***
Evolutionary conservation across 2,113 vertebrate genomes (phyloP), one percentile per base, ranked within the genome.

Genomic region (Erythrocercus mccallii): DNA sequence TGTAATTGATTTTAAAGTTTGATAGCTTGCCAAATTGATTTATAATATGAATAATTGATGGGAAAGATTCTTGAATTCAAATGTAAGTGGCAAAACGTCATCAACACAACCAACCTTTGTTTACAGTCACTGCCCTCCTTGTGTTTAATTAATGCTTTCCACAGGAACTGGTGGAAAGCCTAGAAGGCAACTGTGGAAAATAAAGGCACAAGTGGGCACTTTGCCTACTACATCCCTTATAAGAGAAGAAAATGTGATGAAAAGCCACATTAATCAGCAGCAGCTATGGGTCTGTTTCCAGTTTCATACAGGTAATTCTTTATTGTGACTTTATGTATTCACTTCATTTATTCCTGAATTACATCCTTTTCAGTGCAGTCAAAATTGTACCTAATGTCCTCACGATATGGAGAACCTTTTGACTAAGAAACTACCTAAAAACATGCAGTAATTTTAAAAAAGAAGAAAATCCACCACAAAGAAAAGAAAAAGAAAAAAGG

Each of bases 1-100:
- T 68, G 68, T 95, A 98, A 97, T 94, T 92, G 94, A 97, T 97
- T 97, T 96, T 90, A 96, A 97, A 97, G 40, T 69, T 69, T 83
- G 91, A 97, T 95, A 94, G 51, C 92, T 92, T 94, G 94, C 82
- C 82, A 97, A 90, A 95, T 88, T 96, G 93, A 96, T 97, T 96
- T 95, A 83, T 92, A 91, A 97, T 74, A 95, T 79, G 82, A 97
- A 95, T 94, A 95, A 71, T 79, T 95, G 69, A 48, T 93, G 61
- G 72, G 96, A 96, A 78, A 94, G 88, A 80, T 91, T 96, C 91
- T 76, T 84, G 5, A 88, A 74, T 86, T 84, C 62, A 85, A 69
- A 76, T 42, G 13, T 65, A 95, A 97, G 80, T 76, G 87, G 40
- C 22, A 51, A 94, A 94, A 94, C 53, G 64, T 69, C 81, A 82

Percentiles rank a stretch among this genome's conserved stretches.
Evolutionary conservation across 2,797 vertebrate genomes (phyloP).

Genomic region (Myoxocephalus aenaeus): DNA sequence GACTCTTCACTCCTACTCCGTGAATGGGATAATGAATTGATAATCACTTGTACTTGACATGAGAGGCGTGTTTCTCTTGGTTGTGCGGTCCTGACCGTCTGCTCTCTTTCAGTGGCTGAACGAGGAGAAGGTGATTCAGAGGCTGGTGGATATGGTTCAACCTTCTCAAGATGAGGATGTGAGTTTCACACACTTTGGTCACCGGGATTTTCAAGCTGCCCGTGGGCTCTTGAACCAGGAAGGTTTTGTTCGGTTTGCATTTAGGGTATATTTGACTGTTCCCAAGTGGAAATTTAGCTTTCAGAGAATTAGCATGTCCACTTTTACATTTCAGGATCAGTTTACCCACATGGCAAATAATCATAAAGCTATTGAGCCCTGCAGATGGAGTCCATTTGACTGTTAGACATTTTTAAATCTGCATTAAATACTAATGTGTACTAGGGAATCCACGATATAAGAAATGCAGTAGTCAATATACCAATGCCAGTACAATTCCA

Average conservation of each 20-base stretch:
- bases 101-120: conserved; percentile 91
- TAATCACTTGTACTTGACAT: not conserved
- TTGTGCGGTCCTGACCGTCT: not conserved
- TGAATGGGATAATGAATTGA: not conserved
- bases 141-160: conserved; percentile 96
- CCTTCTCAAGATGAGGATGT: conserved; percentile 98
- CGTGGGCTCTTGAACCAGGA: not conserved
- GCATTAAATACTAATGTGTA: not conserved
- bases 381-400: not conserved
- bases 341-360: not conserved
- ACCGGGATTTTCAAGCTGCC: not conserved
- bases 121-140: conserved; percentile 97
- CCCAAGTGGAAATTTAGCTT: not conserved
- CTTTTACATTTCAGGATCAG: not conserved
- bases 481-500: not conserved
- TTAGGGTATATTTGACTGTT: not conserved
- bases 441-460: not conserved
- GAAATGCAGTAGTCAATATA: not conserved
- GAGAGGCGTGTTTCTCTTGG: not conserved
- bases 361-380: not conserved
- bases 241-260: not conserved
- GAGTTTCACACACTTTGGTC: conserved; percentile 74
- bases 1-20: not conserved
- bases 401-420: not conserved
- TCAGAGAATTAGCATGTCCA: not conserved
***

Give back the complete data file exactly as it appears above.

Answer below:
Evolutionary conservation across 2,113 vertebrate genomes (phyloP), one percentile per base, ranked within the genome.

Genomic region (Erythrocercus mccallii): DNA sequence TGTAATTGATTTTAAAGTTTGATAGCTTGCCAAATTGATTTATAATATGAATAATTGATGGGAAAGATTCTTGAATTCAAATGTAAGTGGCAAAACGTCATCAACACAACCAACCTTTGTTTACAGTCACTGCCCTCCTTGTGTTTAATTAATGCTTTCCACAGGAACTGGTGGAAAGCCTAGAAGGCAACTGTGGAAAATAAAGGCACAAGTGGGCACTTTGCCTACTACATCCCTTATAAGAGAAGAAAATGTGATGAAAAGCCACATTAATCAGCAGCAGCTATGGGTCTGTTTCCAGTTTCATACAGGTAATTCTTTATTGTGACTTTATGTATTCACTTCATTTATTCCTGAATTACATCCTTTTCAGTGCAGTCAAAATTGTACCTAATGTCCTCACGATATGGAGAACCTTTTGACTAAGAAACTACCTAAAAACATGCAGTAATTTTAAAAAAGAAGAAAATCCACCACAAAGAAAAGAAAAAGAAAAAAGG

Each of bases 1-100:
- T 68, G 68, T 95, A 98, A 97, T 94, T 92, G 94, A 97, T 97
- T 97, T 96, T 90, A 96, A 97, A 97, G 40, T 69, T 69, T 83
- G 91, A 97, T 95, A 94, G 51, C 92, T 92, T 94, G 94, C 82
- C 82, A 97, A 90, A 95, T 88, T 96, G 93, A 96, T 97, T 96
- T 95, A 83, T 92, A 91, A 97, T 74, A 95, T 79, G 82, A 97
- A 95, T 94, A 95, A 71, T 79, T 95, G 69, A 48, T 93, G 61
- G 72, G 96, A 96, A 78, A 94, G 88, A 80, T 91, T 96, C 91
- T 76, T 84, G 5, A 88, A 74, T 86, T 84, C 62, A 85, A 69
- A 76, T 42, G 13, T 65, A 95, A 97, G 80, T 76, G 87, G 40
- C 22, A 51, A 94, A 94, A 94, C 53, G 64, T 69, C 81, A 82

Percentiles rank a stretch among this genome's conserved stretches.
Evolutionary conservation across 2,797 vertebrate genomes (phyloP).

Genomic region (Myoxocephalus aenaeus): DNA sequence GACTCTTCACTCCTACTCCGTGAATGGGATAATGAATTGATAATCACTTGTACTTGACATGAGAGGCGTGTTTCTCTTGGTTGTGCGGTCCTGACCGTCTGCTCTCTTTCAGTGGCTGAACGAGGAGAAGGTGATTCAGAGGCTGGTGGATATGGTTCAACCTTCTCAAGATGAGGATGTGAGTTTCACACACTTTGGTCACCGGGATTTTCAAGCTGCCCGTGGGCTCTTGAACCAGGAAGGTTTTGTTCGGTTTGCATTTAGGGTATATTTGACTGTTCCCAAGTGGAAATTTAGCTTTCAGAGAATTAGCATGTCCACTTTTACATTTCAGGATCAGTTTACCCACATGGCAAATAATCATAAAGCTATTGAGCCCTGCAGATGGAGTCCATTTGACTGTTAGACATTTTTAAATCTGCATTAAATACTAATGTGTACTAGGGAATCCACGATATAAGAAATGCAGTAGTCAATATACCAATGCCAGTACAATTCCA

Average conservation of each 20-base stretch:
- bases 101-120: conserved; percentile 91
- TAATCACTTGTACTTGACAT: not conserved
- TTGTGCGGTCCTGACCGTCT: not conserved
- TGAATGGGATAATGAATTGA: not conserved
- bases 141-160: conserved; percentile 96
- CCTTCTCAAGATGAGGATGT: conserved; percentile 98
- CGTGGGCTCTTGAACCAGGA: not conserved
- GCATTAAATACTAATGTGTA: not conserved
- bases 381-400: not conserved
- bases 341-360: not conserved
- ACCGGGATTTTCAAGCTGCC: not conserved
- bases 121-140: conserved; percentile 97
- CCCAAGTGGAAATTTAGCTT: not conserved
- CTTTTACATTTCAGGATCAG: not conserved
- bases 481-500: not conserved
- TTAGGGTATATTTGACTGTT: not conserved
- bases 441-460: not conserved
- GAAATGCAGTAGTCAATATA: not conserved
- GAGAGGCGTGTTTCTCTTGG: not conserved
- bases 361-380: not conserved
- bases 241-260: not conserved
- GAGTTTCACACACTTTGGTC: conserved; percentile 74
- bases 1-20: not conserved
- bases 401-420: not conserved
- TCAGAGAATTAGCATGTCCA: not conserved